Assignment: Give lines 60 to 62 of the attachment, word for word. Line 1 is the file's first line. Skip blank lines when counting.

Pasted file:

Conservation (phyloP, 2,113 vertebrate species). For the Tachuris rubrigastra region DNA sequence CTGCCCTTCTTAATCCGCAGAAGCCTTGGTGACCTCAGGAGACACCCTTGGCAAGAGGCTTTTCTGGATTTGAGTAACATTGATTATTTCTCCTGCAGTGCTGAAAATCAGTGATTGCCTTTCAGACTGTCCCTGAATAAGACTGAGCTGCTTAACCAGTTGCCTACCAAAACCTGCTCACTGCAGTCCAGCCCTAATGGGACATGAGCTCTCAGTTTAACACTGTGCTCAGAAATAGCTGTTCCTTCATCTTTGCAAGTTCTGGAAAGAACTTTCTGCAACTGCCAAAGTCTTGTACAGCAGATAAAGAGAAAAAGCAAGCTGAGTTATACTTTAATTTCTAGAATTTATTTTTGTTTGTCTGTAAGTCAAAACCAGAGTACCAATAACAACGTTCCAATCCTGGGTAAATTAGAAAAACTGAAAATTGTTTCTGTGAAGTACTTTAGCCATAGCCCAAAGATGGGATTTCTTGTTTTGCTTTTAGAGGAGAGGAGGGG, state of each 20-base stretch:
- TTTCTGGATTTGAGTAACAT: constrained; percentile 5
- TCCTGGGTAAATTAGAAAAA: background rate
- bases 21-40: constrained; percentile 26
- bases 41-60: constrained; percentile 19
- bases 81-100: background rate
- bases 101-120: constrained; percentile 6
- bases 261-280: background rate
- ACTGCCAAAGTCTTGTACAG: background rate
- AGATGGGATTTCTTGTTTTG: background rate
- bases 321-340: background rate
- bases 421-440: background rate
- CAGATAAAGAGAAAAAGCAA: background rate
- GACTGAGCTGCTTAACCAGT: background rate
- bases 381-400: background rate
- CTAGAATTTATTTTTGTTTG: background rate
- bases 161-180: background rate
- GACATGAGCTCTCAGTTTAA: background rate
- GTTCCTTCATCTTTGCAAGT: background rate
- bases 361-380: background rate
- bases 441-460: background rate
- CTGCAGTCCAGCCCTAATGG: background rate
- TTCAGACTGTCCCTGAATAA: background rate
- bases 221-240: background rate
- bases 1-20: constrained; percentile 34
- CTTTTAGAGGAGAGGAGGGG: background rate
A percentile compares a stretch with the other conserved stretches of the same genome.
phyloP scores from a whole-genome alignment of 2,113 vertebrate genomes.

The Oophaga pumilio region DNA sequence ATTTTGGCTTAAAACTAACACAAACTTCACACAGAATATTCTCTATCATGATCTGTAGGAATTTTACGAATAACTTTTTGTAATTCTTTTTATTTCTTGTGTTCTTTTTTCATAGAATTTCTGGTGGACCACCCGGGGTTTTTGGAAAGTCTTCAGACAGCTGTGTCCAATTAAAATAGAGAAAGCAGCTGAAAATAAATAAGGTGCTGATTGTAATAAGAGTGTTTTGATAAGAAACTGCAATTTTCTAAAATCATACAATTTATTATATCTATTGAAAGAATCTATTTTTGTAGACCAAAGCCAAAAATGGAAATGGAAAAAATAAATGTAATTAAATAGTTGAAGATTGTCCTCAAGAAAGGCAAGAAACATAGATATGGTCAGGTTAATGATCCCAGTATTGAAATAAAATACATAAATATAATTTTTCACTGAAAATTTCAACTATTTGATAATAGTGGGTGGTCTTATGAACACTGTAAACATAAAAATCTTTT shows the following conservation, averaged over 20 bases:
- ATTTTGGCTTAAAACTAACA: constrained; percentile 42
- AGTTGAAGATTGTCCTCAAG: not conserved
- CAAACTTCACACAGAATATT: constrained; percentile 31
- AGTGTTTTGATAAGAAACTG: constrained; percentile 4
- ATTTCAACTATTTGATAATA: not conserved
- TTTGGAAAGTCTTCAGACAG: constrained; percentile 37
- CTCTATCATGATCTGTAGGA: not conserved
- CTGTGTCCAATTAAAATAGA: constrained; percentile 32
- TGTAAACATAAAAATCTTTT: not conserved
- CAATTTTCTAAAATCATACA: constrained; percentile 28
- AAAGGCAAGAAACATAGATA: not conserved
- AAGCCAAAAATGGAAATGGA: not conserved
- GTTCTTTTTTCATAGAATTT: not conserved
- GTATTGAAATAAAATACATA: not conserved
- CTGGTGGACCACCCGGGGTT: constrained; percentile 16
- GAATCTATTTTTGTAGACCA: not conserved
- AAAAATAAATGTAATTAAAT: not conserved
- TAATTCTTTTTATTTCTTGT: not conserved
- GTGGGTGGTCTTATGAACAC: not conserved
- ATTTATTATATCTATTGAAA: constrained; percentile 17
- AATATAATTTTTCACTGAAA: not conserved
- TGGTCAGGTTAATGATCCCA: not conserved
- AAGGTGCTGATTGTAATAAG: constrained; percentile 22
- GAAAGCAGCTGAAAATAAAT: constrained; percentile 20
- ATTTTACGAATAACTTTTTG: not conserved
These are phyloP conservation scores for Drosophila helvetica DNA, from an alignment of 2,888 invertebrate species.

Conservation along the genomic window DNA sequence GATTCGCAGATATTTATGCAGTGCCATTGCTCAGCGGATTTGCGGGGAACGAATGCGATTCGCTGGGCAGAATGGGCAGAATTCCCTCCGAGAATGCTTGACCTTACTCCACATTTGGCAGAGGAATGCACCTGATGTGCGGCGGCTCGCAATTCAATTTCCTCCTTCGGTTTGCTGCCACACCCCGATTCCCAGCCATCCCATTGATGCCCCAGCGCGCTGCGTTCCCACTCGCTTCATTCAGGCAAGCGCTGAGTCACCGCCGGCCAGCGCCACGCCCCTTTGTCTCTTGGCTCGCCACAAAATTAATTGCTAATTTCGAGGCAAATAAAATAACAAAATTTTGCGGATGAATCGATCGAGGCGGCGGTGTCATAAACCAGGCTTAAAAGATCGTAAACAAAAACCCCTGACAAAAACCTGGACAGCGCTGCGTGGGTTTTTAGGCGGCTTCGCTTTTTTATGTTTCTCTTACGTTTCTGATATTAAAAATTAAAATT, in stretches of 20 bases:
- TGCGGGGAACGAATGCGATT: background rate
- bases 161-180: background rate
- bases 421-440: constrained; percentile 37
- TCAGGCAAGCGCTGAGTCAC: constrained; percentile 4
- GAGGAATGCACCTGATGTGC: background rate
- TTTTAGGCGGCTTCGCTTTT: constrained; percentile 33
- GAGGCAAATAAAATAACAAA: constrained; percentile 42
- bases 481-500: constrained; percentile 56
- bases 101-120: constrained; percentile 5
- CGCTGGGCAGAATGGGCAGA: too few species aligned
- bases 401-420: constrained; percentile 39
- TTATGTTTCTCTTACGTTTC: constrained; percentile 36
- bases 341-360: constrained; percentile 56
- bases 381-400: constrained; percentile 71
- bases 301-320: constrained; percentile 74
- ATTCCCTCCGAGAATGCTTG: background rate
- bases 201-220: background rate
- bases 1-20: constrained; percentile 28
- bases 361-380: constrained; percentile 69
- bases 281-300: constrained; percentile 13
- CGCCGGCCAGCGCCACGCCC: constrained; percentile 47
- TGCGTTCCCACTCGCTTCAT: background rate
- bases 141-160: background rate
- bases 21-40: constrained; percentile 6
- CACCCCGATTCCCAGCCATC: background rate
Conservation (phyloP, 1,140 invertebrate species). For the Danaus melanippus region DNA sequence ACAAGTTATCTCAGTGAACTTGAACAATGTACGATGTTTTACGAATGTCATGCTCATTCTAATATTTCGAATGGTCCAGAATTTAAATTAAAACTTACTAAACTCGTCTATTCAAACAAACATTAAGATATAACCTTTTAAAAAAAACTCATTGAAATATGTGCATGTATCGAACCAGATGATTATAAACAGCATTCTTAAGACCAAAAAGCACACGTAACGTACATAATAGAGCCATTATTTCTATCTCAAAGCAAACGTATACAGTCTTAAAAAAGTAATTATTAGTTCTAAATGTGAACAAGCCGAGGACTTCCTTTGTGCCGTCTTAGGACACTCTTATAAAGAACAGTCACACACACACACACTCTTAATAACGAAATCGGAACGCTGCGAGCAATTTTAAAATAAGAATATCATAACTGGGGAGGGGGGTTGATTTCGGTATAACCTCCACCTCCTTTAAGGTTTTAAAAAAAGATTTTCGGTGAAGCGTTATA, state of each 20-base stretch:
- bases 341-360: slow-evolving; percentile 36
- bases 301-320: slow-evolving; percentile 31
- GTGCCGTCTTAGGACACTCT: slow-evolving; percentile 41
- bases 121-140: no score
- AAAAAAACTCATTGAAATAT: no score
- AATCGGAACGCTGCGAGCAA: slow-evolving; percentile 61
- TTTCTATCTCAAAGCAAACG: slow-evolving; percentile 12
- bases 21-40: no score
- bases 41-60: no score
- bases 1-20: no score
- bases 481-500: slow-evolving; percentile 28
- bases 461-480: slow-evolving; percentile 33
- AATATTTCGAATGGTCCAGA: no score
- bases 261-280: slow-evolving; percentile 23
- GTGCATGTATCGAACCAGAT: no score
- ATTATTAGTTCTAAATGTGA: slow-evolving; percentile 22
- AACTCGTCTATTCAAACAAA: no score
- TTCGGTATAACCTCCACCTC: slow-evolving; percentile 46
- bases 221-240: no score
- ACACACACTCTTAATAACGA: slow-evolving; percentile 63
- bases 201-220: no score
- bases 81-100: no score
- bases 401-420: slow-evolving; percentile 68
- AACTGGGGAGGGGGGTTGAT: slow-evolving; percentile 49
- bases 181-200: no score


- TCAGGCAAGCGCTGAGTCAC: constrained; percentile 4
- GAGGAATGCACCTGATGTGC: background rate
- TTTTAGGCGGCTTCGCTTTT: constrained; percentile 33